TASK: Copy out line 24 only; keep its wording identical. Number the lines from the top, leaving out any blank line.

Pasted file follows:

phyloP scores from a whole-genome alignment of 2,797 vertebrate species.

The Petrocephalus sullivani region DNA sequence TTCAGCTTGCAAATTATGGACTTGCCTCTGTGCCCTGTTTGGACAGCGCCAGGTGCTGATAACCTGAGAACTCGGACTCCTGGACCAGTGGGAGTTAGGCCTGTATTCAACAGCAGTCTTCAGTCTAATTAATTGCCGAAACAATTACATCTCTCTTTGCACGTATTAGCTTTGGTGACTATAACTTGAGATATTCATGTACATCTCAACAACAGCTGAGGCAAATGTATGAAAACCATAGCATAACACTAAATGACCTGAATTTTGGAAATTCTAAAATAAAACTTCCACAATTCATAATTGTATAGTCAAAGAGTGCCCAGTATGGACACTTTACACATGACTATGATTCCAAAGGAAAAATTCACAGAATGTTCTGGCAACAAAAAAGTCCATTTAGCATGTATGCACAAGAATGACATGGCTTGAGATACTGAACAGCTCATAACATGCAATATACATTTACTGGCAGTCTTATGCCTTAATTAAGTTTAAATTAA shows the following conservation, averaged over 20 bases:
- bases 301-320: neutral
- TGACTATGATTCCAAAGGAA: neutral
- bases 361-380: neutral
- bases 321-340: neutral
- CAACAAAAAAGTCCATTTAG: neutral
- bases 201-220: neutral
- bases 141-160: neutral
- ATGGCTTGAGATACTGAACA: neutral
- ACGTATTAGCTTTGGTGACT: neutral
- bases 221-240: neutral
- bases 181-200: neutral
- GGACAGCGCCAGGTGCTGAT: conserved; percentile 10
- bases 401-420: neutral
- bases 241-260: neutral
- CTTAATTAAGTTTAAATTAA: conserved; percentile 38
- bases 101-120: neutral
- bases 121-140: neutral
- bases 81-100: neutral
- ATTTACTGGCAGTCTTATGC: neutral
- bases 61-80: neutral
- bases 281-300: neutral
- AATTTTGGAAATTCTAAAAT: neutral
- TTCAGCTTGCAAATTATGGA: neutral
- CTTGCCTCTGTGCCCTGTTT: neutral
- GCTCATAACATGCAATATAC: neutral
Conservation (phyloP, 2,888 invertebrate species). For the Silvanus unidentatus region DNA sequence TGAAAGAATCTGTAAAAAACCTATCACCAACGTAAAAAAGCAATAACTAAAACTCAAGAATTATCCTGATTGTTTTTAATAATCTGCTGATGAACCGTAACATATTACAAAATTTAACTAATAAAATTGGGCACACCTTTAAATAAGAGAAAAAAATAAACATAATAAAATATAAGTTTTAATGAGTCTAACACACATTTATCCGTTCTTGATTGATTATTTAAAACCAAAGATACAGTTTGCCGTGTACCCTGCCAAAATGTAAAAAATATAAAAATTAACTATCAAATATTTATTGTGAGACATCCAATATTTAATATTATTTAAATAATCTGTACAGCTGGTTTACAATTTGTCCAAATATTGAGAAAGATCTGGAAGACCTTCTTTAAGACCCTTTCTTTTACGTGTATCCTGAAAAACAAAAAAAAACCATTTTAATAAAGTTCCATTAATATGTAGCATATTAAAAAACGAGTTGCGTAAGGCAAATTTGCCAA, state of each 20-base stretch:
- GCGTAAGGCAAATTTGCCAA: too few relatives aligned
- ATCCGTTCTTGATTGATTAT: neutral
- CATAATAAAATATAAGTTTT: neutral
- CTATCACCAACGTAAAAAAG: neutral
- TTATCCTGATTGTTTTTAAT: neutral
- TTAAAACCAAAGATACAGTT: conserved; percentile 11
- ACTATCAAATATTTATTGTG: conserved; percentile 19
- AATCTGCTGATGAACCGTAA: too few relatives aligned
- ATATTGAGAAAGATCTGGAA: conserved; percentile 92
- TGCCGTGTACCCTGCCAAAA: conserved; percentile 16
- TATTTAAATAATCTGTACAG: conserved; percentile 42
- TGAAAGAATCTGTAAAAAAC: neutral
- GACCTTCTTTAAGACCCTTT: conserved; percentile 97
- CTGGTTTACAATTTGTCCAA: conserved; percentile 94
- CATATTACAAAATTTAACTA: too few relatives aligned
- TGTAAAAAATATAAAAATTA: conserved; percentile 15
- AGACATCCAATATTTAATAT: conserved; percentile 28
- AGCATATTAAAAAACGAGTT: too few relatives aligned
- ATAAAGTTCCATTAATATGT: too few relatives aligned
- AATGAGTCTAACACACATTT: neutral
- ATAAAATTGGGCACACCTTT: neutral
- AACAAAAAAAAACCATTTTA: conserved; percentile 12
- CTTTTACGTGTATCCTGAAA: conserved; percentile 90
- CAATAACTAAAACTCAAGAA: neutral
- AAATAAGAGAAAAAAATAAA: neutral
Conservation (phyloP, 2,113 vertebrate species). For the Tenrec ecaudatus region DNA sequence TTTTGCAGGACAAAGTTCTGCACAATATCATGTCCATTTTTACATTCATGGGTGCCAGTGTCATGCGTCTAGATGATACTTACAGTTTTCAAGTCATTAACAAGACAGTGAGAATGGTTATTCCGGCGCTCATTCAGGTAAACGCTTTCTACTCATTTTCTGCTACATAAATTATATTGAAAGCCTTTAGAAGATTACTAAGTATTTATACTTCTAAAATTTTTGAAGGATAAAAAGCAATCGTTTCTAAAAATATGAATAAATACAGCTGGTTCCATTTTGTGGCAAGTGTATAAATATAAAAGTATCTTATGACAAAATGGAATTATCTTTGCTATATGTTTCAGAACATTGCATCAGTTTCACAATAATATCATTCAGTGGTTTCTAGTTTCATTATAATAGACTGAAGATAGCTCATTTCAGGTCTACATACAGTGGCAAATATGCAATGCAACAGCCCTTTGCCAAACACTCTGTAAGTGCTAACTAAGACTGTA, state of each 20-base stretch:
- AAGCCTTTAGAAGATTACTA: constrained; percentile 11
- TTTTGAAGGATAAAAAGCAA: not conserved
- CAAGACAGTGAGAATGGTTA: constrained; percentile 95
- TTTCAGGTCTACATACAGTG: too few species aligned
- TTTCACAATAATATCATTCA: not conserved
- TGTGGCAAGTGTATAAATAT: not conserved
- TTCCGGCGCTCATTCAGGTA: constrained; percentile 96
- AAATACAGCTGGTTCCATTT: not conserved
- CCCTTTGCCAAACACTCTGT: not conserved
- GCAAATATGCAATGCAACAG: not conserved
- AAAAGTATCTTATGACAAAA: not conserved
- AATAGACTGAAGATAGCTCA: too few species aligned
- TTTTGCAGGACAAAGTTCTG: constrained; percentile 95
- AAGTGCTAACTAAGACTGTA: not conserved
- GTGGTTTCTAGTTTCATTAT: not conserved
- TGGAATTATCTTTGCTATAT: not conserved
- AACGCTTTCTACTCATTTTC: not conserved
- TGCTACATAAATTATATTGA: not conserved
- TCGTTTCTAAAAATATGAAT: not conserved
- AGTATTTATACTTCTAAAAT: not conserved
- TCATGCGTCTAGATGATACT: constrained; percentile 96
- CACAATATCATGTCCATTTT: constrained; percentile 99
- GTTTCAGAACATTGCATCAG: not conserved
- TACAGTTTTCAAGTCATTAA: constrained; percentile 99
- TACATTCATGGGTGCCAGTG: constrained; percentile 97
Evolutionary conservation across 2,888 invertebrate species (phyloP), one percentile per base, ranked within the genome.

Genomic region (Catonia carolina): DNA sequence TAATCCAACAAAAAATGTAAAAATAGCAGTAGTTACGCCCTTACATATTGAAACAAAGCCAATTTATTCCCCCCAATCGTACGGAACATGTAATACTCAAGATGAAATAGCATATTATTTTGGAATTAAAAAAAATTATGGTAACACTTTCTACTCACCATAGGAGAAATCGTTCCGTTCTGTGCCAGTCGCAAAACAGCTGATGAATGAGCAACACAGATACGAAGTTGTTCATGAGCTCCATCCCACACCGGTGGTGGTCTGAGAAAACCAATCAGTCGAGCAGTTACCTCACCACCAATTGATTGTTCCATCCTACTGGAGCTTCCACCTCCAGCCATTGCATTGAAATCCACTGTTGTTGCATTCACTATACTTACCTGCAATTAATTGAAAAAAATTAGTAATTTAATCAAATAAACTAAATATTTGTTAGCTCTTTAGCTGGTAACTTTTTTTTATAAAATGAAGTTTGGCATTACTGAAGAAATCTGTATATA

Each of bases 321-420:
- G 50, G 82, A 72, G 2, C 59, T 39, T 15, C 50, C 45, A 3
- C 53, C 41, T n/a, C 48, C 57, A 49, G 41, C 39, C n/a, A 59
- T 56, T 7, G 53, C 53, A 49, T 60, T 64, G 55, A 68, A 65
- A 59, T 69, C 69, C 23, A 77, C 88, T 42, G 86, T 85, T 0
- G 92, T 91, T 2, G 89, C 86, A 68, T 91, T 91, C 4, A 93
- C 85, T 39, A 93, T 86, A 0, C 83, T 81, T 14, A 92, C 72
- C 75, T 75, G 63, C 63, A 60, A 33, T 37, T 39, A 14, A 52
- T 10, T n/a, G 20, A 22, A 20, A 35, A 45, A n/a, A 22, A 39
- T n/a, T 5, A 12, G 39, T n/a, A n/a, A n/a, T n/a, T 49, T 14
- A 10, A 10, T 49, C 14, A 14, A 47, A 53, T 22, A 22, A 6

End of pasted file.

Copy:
- AATTTTGGAAATTCTAAAAT: neutral